Photographing Family - Ethel & Mabel

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Ethel and her sister Mabel, have such a sense of old world charm and style. I started documenting their life, (well actually at the time it was just Ethel), back in early 2015. I’d heard Ethel liked a cup of tea, and I wanted to record a Saturday morning with her at her house. If you’ve been following my new project on Instagram, I guess she was my first Tea For Two! And then, a year later, Mabel came into the world. Spending a morning with them was the first step into filmmaking for me, and the film I made still has such a special place in my heart. Roll on three years, and I went back up to document their morning together recently. I hope they’ll cherish these photos of them in their childhood home as much as I’ve loved documenting their life there. My style and edit choices might have changed a bit, but the sentiment remains the same. Here’s Ethel and Mabel, a story in mornings, so far.

It starts with Ethel. When I first arrived at her house, she took me by the hand, sat me down, and started to recount stories about her summer holiday. Her morning unfolded - reading books, dunking buttery biscuits into steaming cups of tea, all to the soundtrack of Saturday morning tunes on the record player.  

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And then, along came Mabel….

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And our latest shoot together…

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This is what we love about our portrait shoots, documenting these moments in life that may feel insignificant at the time, but looking back, are so poignant.  Beauty in the small things, beauty in the everyday.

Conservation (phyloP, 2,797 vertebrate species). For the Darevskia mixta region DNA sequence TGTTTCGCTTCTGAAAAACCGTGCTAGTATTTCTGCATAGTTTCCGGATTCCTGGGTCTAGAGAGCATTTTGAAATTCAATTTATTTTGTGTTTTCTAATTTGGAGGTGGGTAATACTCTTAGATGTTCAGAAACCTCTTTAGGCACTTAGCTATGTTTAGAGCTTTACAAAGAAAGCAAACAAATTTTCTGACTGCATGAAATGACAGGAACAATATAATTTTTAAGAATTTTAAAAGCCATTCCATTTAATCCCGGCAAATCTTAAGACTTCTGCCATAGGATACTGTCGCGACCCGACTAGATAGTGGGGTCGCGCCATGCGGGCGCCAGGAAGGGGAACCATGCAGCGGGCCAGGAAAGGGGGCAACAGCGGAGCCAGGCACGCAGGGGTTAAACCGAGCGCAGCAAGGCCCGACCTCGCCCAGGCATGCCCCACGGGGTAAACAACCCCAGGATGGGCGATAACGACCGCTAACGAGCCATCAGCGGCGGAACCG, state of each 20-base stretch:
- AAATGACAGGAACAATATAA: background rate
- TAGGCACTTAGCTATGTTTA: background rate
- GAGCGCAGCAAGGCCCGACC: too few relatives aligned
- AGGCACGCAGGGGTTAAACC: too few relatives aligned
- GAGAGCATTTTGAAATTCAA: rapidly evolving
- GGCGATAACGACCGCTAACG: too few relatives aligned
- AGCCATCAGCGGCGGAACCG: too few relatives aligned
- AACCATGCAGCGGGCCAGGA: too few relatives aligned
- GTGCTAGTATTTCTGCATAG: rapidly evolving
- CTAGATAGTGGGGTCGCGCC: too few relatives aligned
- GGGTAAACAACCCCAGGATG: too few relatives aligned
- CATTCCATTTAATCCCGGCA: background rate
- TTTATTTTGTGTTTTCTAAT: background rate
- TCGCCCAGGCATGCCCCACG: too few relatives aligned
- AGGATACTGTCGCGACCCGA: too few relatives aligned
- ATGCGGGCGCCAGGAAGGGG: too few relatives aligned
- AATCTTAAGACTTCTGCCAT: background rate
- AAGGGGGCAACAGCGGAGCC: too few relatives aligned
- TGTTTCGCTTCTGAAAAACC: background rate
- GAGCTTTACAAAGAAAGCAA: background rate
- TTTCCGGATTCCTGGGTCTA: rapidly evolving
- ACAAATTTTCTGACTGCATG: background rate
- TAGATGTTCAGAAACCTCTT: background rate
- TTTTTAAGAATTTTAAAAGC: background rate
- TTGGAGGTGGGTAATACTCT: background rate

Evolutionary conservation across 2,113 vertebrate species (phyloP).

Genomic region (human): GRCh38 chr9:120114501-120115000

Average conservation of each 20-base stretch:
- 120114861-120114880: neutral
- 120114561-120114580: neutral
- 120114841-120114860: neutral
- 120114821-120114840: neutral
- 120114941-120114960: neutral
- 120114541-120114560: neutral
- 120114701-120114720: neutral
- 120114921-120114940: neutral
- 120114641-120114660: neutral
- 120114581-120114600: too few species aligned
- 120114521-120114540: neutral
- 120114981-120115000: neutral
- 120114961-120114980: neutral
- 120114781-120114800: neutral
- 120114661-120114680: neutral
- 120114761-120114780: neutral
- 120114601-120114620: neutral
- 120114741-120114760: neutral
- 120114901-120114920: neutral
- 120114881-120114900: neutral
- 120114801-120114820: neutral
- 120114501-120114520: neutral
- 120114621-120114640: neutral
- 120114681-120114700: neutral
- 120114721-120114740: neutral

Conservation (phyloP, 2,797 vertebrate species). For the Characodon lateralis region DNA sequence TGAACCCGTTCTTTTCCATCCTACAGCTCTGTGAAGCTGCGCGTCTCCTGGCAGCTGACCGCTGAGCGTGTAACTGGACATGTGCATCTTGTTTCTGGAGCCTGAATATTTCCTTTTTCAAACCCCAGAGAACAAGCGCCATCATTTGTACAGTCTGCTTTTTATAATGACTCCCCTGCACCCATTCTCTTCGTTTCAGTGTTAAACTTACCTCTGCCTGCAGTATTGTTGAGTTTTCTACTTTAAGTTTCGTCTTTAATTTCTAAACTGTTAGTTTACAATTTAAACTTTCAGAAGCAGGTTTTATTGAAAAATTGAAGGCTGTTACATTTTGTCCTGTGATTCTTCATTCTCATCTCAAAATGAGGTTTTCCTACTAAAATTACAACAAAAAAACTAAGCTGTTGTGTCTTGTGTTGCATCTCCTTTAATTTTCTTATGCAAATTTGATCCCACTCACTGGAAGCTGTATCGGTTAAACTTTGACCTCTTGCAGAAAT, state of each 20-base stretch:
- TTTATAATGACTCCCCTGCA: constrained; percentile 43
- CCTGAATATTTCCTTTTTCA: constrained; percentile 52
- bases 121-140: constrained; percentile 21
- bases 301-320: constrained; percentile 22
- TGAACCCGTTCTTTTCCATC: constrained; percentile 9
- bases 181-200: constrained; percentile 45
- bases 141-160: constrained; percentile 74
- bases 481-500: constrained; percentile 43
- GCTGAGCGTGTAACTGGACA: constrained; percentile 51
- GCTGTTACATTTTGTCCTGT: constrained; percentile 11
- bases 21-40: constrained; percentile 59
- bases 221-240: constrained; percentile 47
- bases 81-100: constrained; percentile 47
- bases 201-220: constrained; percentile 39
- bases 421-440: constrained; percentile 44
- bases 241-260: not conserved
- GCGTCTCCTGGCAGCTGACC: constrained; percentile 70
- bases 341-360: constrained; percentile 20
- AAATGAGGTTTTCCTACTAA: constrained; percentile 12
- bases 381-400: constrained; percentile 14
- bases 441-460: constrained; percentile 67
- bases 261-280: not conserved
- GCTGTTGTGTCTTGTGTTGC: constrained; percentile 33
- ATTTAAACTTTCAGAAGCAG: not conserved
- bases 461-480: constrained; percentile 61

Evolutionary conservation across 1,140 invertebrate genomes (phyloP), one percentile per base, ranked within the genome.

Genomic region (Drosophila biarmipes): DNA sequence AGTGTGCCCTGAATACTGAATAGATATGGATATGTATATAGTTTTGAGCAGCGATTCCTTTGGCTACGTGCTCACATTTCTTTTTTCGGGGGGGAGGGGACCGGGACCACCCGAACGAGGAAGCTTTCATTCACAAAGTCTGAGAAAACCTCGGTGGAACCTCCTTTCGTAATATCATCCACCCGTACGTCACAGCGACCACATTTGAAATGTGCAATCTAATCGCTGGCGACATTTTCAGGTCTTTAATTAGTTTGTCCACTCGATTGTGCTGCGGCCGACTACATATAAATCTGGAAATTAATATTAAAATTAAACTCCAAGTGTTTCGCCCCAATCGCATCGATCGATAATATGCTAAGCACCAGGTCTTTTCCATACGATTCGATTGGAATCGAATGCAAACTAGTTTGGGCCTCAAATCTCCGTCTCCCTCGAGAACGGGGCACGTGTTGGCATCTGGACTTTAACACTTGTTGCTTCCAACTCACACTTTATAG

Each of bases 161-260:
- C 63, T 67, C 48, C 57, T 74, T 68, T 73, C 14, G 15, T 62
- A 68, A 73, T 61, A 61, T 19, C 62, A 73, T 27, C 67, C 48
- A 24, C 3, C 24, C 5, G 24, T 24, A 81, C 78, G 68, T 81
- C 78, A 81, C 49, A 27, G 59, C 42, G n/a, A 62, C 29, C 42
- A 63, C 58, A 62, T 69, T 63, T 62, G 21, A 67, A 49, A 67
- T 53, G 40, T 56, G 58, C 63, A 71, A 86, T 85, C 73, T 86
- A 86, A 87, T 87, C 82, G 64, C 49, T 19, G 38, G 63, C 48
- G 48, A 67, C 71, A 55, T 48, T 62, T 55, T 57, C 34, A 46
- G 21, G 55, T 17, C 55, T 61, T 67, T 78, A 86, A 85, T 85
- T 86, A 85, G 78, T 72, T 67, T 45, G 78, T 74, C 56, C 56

If you’d like us to document your family life, we’ve just added some new packages. If you’d like to take a look, just click on the photo link below. We’d love to tell your story.





How To Find The Light

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Sarah Mason Photography Yorkshire Portraits Family Photographer

As photographers, we’re all light seekers. For us, it’s all about finding the quality of light. What are you drawn to? What makes you tick? Me and Suzi have talked before that light almost becomes another character in a photo. The delicate thread that weaves through an image to create an emotional connection to the viewer. So how do you start really seeing the light? On our last retreat, we talked about what’s helped us see it, but I think this should really be how we FEEL it. How does it make you feel when you see backlit grass bending in the early evening breeze, or the spot on the stairs illuminated in the morning through the bannister? Maybe it’s how you feel when you see the shadow of leaves on the trunk of the old oak tree dancing in the dappled light.

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If me and Suzi had a choice, we would probably choose to shoot our family portraits in the golden hours permanently. Those times just after sunrise, or just before sunset. Of course it’s not always practical, but give it a try if you can, you will really see a difference. Are you drawn into delicate light, all dreamy and ethereal? This will more than likely be BACKLIGHT. Gossamer threads and subtle golden tones.